To investigate the effect of serial anterior chamber (AC) paracenteses in eyes with sustained elevations of intraocular pressure (IOP) in the setting of repeated intravitreal injections (IVI) of anti–vascular endothelial growth factor medications.
This is a retrospective records review of patients undergoing IVI of anti–vascular endothelial growth factor medication (bevacizumab, ranubizumab, or aflibercept), who demonstrated a sustained elevation of preinjection IOP and also received AC paracentesis immediately after IVI on at least three consecutive visits. Changes in preinjection IOP and cup-to-disk (C:D) ratio were compared before and after the initiation of IVI and before and after the introduction of AC paracenteses with each subsequent IVI.
Twenty-three eyes of 17 patients receiving a median of 26 IVI experienced a rise in preinjection IOP from 16.3 mmHg to 21.1 mmHg (P = 0.004) and an increase in mean C:D ratio from 0.37 to 0.47 (P = 0.0002). After introduction of AC paracenteses (median of 12), mean IOP was returned to baseline 16.00 mmHg (P = 0.002), mean C:D ratio stabilized (0.50, P = 0.197), and maximum IOP decreased from 26.8 mmHg to 23.0 mmHg (P = 0.05). Nineteen (82.6%) eyes required an increase in topical glaucoma medications during the study period, and 13 (56.5%) still required additional therapies after initiation of AC paracenteses. Five eyes (38.5%) required laser or glaucoma drainage device procedures.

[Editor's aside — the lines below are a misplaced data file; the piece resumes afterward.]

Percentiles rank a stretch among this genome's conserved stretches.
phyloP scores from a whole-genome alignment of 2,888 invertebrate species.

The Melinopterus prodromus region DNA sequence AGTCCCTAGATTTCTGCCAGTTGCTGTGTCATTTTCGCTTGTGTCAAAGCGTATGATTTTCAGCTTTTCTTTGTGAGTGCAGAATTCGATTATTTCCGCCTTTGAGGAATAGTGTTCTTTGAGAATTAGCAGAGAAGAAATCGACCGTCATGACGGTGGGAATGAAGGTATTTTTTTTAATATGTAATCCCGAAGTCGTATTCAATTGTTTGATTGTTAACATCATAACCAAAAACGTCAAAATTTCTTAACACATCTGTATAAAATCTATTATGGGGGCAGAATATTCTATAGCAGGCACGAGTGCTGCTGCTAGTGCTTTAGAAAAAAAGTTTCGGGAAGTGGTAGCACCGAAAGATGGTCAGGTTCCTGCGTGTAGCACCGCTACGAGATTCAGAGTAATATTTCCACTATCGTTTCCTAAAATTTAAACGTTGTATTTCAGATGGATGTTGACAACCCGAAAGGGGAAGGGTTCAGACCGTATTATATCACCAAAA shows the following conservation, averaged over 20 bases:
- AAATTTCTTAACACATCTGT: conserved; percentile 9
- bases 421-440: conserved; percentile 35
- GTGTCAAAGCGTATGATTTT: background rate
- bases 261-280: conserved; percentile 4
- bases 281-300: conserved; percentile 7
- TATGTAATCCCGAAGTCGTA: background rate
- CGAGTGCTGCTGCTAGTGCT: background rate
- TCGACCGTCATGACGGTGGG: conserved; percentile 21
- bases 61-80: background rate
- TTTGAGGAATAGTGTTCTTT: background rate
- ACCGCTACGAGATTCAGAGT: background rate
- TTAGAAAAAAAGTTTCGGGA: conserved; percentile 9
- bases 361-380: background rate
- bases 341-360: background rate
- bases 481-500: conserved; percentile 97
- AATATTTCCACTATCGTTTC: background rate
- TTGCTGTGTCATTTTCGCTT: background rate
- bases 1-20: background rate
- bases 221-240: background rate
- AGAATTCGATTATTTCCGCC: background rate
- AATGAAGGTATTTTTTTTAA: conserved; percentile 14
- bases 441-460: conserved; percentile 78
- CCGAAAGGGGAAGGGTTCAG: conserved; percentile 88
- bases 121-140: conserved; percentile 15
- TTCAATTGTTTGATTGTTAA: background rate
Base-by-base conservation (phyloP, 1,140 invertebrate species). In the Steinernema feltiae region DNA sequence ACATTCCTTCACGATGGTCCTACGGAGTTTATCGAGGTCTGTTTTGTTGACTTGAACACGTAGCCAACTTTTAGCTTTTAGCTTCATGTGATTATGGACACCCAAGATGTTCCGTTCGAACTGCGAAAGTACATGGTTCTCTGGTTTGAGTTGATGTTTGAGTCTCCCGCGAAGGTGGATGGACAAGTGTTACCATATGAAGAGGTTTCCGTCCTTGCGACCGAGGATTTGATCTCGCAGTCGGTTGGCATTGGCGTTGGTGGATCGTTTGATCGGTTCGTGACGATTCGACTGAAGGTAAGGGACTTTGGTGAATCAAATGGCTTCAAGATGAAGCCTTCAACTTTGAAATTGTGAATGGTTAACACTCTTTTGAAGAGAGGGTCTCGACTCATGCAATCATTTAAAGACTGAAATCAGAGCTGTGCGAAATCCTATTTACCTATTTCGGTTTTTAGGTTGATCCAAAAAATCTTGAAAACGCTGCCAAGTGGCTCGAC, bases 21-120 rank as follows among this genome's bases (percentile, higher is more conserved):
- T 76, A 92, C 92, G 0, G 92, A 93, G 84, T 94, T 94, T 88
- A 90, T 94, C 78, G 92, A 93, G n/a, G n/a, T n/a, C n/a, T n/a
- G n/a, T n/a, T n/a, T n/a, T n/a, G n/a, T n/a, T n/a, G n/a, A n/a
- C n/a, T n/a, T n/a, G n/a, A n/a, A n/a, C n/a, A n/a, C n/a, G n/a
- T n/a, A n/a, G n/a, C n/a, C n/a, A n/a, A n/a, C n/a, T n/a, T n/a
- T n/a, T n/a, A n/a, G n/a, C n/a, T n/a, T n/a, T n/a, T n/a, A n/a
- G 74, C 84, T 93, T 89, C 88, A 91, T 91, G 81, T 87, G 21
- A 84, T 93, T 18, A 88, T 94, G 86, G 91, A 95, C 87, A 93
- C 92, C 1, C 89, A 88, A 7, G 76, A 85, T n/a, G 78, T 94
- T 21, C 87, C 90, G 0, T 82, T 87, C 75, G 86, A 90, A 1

Serial AC paracenteses reduced immediate postinjection IOP, and along with standard glaucoma care in most patients, reversed preinjection IOP elevation, and stabilized optic nerve changes associated with repeated intravitreal anti–vascular endothelial growth factor injections in a subset of patients with sustained elevation of preinjection IOP.
Sustained intraocular pressure elevation occurs in a minority of patients receiving intravitreal anti–vascular endothelial growth factor injections. Treatment with anterior chamber paracentesis along with standard of care management of ocular hypertension, returned preinjection intraocular pressure to baseline and halted further glaucomatous disk damage.
*Department of Ophthalmology, University of Cincinnati, Cincinnati, Ohio; and
†Cincinnati Eye Institute, Cincinnati, Ohio.
Reprint requests: Robert A. Sisk, MD, Cincinnati Eye Institute, 1945 CEI Drive, Cincinnati, OH 45242; e-mail: email@example.com
None of the authors has any financial/conflicting interests to disclose.